Mother’s Day carnation tradition

Not all the history in and for our church is from hundreds of years past. Some is within living memory, too! This back story is about a lovely tradition brought to our ministers by a family from New Jersey.

carnationFor a span of almost 40 years, our church’s ministers were presented a carnation to wear on Mother’s Day.

This delightful tradition was brought into our sanctuary with the arrival of the Green family, who moved here in the early 1960s from Madison, New Jersey.

On each Mother’s Day, Bobbi Green would make sure a white or a red carnation boutonniere was placed on the pulpit for the minister to pin to his jacket or stole. White carnations are meant to honor the memory of deceased mothers while red carnations honor those who are living.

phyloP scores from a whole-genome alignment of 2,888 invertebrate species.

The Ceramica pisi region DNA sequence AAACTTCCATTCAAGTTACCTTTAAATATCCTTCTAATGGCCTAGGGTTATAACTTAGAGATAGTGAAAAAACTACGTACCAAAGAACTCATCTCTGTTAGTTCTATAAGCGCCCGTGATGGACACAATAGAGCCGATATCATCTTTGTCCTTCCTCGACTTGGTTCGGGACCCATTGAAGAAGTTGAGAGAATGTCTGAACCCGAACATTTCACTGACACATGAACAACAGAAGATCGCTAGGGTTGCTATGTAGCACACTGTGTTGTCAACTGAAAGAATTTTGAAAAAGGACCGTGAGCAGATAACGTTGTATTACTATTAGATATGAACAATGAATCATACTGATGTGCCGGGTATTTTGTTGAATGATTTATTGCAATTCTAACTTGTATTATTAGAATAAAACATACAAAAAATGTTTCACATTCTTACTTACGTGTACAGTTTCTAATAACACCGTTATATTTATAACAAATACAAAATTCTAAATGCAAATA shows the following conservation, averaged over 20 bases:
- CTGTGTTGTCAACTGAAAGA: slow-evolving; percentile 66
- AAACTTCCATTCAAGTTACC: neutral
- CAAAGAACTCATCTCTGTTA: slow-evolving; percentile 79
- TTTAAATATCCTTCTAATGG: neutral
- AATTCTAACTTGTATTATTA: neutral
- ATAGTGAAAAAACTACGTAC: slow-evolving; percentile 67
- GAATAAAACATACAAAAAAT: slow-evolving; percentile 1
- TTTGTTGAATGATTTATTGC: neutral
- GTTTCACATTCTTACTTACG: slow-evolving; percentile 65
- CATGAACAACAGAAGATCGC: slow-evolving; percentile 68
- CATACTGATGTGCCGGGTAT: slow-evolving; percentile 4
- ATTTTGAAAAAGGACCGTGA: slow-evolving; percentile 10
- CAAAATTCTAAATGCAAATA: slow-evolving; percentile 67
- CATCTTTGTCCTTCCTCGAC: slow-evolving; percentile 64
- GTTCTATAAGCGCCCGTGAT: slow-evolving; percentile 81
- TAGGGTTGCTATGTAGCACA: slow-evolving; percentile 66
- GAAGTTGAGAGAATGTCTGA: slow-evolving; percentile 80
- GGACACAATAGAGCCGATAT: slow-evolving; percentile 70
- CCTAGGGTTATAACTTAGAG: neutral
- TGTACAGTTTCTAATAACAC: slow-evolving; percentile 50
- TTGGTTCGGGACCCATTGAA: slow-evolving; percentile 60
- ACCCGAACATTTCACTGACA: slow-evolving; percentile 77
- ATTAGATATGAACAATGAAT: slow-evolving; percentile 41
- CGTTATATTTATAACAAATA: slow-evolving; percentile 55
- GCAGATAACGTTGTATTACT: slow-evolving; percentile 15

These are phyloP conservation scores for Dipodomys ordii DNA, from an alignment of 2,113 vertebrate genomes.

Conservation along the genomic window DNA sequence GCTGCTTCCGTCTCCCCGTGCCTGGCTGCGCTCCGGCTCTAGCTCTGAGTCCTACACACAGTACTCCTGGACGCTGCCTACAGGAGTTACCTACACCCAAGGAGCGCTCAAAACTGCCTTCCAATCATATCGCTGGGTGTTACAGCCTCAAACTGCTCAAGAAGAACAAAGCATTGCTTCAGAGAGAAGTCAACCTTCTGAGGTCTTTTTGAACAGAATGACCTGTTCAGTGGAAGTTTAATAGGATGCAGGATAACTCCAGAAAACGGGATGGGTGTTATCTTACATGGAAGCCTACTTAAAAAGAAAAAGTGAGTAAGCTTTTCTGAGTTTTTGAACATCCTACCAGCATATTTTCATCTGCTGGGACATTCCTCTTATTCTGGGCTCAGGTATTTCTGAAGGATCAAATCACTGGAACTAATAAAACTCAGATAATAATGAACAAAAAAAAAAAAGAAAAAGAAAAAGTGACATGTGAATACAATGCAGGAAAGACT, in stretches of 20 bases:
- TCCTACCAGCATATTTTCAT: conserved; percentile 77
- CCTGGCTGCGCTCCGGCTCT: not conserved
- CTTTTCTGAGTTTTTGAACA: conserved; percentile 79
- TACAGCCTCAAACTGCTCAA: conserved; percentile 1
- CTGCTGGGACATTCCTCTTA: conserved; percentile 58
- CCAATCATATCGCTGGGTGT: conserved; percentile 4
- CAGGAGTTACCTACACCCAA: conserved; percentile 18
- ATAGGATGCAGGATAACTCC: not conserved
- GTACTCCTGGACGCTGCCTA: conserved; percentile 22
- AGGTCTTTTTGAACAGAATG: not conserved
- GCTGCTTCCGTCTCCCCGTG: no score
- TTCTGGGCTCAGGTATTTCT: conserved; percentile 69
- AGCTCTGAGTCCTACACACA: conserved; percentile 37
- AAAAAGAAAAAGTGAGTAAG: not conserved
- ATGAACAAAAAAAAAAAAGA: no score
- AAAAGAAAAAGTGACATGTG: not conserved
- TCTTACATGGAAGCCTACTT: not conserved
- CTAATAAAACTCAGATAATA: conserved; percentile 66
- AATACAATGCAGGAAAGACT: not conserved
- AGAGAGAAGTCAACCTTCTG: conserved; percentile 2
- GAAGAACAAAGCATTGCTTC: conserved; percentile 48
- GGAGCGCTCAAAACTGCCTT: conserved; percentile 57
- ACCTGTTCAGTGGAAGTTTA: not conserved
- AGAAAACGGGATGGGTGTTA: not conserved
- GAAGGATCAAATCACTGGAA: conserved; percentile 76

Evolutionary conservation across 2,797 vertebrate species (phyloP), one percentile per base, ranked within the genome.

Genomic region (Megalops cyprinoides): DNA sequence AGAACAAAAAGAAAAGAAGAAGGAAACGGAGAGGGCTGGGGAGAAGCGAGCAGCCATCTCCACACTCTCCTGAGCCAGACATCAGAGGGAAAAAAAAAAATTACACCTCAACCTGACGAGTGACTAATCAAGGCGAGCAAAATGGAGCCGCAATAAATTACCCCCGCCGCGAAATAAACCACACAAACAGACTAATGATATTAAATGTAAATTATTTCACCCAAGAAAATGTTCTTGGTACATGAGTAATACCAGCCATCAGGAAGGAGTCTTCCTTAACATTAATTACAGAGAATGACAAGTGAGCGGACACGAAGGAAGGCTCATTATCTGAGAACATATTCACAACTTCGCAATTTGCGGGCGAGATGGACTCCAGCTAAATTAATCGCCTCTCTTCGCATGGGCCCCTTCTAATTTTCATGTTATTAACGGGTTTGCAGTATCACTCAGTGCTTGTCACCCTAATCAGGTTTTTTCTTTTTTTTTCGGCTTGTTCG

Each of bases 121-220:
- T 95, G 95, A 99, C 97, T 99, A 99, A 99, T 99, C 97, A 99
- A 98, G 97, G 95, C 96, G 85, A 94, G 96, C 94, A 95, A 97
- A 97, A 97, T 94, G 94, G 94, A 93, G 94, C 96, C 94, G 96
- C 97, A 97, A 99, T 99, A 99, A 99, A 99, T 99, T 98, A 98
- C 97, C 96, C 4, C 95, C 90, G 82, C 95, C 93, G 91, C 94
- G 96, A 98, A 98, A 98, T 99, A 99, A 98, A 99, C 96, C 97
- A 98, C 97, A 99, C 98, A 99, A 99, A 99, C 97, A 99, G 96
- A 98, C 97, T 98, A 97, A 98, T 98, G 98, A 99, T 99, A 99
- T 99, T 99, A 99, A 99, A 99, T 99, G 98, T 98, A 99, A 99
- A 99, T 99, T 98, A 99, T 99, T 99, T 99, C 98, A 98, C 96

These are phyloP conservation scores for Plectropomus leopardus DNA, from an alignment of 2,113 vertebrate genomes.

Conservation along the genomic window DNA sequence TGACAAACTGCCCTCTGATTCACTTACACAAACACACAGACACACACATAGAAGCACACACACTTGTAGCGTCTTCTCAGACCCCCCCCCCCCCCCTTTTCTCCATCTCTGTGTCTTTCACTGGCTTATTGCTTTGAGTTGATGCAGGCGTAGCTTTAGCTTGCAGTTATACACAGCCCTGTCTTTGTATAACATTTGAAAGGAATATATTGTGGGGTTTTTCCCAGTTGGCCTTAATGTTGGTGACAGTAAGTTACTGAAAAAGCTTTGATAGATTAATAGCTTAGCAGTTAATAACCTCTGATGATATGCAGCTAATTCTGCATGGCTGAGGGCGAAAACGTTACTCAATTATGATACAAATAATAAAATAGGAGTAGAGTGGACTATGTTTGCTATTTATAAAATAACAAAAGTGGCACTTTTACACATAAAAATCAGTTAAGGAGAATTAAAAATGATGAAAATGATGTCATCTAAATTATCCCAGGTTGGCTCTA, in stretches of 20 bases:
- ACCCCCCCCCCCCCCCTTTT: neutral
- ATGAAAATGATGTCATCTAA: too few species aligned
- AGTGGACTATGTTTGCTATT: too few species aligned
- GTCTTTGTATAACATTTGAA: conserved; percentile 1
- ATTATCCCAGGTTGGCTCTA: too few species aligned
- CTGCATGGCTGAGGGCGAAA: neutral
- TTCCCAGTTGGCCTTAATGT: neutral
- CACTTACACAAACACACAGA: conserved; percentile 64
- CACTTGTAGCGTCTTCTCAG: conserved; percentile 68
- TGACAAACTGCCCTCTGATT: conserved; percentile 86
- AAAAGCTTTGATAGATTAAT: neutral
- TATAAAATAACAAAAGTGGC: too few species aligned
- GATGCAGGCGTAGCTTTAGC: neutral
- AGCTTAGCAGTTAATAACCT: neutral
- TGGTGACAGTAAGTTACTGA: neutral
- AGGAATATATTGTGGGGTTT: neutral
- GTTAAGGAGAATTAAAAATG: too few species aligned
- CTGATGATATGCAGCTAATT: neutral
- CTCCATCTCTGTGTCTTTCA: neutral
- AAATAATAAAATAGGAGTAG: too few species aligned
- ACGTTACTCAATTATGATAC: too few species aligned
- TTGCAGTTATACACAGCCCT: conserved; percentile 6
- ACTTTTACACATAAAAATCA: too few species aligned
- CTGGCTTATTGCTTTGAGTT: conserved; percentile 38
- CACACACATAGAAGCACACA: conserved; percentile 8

When Search committees were formed to look for a new minister, one of the questions was always, “Is your mother still alive?” Then, every year on the second Sunday of May, Deacon Ray Green would slip the appropriate carnation boutonniere on the pulpit when he arrived for choir practice.

Receiving these carnations were:  Rev. Livingston, Rev. Rehm, Rev. Knight, Rev. Marsh, Rev. Campbell, Rev. Cookson, Rev. Bartlett, and Rev. Seminario.